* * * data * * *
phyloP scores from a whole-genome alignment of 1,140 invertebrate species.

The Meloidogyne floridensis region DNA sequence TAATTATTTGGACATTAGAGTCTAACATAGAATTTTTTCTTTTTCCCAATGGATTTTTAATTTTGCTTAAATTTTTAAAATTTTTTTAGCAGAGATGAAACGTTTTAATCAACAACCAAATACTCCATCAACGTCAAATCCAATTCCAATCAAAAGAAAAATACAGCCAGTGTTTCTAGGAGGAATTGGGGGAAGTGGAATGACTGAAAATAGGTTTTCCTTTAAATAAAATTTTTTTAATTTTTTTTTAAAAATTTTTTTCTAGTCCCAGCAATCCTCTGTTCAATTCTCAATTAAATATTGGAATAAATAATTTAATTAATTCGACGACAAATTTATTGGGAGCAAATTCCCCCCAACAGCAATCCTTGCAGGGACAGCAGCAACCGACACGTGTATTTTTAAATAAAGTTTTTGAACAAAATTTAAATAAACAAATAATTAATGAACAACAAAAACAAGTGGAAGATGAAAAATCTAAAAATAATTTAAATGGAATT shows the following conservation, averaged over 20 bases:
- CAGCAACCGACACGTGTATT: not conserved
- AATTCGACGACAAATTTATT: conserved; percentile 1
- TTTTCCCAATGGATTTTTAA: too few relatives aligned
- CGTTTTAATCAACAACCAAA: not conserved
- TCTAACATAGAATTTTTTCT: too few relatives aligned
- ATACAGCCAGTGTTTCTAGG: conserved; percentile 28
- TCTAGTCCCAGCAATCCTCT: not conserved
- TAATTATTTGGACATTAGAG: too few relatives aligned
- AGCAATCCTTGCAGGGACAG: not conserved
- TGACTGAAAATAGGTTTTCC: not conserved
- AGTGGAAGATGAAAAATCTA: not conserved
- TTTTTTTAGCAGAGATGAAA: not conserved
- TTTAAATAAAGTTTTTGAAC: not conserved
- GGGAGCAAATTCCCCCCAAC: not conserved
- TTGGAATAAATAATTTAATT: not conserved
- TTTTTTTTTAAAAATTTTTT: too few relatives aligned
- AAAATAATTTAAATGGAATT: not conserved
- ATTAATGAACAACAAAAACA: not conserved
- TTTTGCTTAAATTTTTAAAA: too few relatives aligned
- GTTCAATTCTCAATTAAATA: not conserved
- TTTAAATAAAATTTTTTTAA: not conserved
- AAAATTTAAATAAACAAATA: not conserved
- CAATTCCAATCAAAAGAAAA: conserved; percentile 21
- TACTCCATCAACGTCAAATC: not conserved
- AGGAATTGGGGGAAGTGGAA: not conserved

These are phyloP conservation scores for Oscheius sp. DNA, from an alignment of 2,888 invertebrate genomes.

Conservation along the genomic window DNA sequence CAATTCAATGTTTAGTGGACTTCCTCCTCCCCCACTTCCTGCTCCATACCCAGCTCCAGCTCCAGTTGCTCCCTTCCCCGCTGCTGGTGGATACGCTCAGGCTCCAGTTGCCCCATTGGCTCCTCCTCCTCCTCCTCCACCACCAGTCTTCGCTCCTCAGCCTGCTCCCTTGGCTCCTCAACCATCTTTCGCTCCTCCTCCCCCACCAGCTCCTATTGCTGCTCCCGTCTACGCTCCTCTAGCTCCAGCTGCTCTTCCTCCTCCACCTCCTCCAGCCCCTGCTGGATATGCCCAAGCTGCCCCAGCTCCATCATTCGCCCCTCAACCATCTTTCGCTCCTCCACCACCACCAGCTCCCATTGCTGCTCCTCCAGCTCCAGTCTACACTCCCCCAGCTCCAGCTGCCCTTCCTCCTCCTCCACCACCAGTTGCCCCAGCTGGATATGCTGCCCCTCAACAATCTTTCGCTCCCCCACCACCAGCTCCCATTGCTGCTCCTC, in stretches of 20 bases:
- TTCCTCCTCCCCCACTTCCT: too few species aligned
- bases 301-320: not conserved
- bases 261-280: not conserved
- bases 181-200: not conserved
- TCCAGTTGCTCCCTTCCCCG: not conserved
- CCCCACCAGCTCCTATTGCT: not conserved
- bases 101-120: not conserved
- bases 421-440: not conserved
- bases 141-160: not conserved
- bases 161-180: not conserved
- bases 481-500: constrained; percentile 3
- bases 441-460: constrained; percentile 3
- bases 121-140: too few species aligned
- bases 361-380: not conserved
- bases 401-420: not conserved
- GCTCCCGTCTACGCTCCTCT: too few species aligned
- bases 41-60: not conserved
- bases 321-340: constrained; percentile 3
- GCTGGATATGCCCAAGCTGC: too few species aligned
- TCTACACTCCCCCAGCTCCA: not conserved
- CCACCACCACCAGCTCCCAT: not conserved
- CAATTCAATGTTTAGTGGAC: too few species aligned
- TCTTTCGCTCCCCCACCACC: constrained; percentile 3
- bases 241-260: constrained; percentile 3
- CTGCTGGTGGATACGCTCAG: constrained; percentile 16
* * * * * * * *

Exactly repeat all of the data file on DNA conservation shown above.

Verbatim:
phyloP scores from a whole-genome alignment of 1,140 invertebrate species.

The Meloidogyne floridensis region DNA sequence TAATTATTTGGACATTAGAGTCTAACATAGAATTTTTTCTTTTTCCCAATGGATTTTTAATTTTGCTTAAATTTTTAAAATTTTTTTAGCAGAGATGAAACGTTTTAATCAACAACCAAATACTCCATCAACGTCAAATCCAATTCCAATCAAAAGAAAAATACAGCCAGTGTTTCTAGGAGGAATTGGGGGAAGTGGAATGACTGAAAATAGGTTTTCCTTTAAATAAAATTTTTTTAATTTTTTTTTAAAAATTTTTTTCTAGTCCCAGCAATCCTCTGTTCAATTCTCAATTAAATATTGGAATAAATAATTTAATTAATTCGACGACAAATTTATTGGGAGCAAATTCCCCCCAACAGCAATCCTTGCAGGGACAGCAGCAACCGACACGTGTATTTTTAAATAAAGTTTTTGAACAAAATTTAAATAAACAAATAATTAATGAACAACAAAAACAAGTGGAAGATGAAAAATCTAAAAATAATTTAAATGGAATT shows the following conservation, averaged over 20 bases:
- CAGCAACCGACACGTGTATT: not conserved
- AATTCGACGACAAATTTATT: conserved; percentile 1
- TTTTCCCAATGGATTTTTAA: too few relatives aligned
- CGTTTTAATCAACAACCAAA: not conserved
- TCTAACATAGAATTTTTTCT: too few relatives aligned
- ATACAGCCAGTGTTTCTAGG: conserved; percentile 28
- TCTAGTCCCAGCAATCCTCT: not conserved
- TAATTATTTGGACATTAGAG: too few relatives aligned
- AGCAATCCTTGCAGGGACAG: not conserved
- TGACTGAAAATAGGTTTTCC: not conserved
- AGTGGAAGATGAAAAATCTA: not conserved
- TTTTTTTAGCAGAGATGAAA: not conserved
- TTTAAATAAAGTTTTTGAAC: not conserved
- GGGAGCAAATTCCCCCCAAC: not conserved
- TTGGAATAAATAATTTAATT: not conserved
- TTTTTTTTTAAAAATTTTTT: too few relatives aligned
- AAAATAATTTAAATGGAATT: not conserved
- ATTAATGAACAACAAAAACA: not conserved
- TTTTGCTTAAATTTTTAAAA: too few relatives aligned
- GTTCAATTCTCAATTAAATA: not conserved
- TTTAAATAAAATTTTTTTAA: not conserved
- AAAATTTAAATAAACAAATA: not conserved
- CAATTCCAATCAAAAGAAAA: conserved; percentile 21
- TACTCCATCAACGTCAAATC: not conserved
- AGGAATTGGGGGAAGTGGAA: not conserved

These are phyloP conservation scores for Oscheius sp. DNA, from an alignment of 2,888 invertebrate genomes.

Conservation along the genomic window DNA sequence CAATTCAATGTTTAGTGGACTTCCTCCTCCCCCACTTCCTGCTCCATACCCAGCTCCAGCTCCAGTTGCTCCCTTCCCCGCTGCTGGTGGATACGCTCAGGCTCCAGTTGCCCCATTGGCTCCTCCTCCTCCTCCTCCACCACCAGTCTTCGCTCCTCAGCCTGCTCCCTTGGCTCCTCAACCATCTTTCGCTCCTCCTCCCCCACCAGCTCCTATTGCTGCTCCCGTCTACGCTCCTCTAGCTCCAGCTGCTCTTCCTCCTCCACCTCCTCCAGCCCCTGCTGGATATGCCCAAGCTGCCCCAGCTCCATCATTCGCCCCTCAACCATCTTTCGCTCCTCCACCACCACCAGCTCCCATTGCTGCTCCTCCAGCTCCAGTCTACACTCCCCCAGCTCCAGCTGCCCTTCCTCCTCCTCCACCACCAGTTGCCCCAGCTGGATATGCTGCCCCTCAACAATCTTTCGCTCCCCCACCACCAGCTCCCATTGCTGCTCCTC, in stretches of 20 bases:
- TTCCTCCTCCCCCACTTCCT: too few species aligned
- bases 301-320: not conserved
- bases 261-280: not conserved
- bases 181-200: not conserved
- TCCAGTTGCTCCCTTCCCCG: not conserved
- CCCCACCAGCTCCTATTGCT: not conserved
- bases 101-120: not conserved
- bases 421-440: not conserved
- bases 141-160: not conserved
- bases 161-180: not conserved
- bases 481-500: constrained; percentile 3
- bases 441-460: constrained; percentile 3
- bases 121-140: too few species aligned
- bases 361-380: not conserved
- bases 401-420: not conserved
- GCTCCCGTCTACGCTCCTCT: too few species aligned
- bases 41-60: not conserved
- bases 321-340: constrained; percentile 3
- GCTGGATATGCCCAAGCTGC: too few species aligned
- TCTACACTCCCCCAGCTCCA: not conserved
- CCACCACCACCAGCTCCCAT: not conserved
- CAATTCAATGTTTAGTGGAC: too few species aligned
- TCTTTCGCTCCCCCACCACC: constrained; percentile 3
- bases 241-260: constrained; percentile 3
- CTGCTGGTGGATACGCTCAG: constrained; percentile 16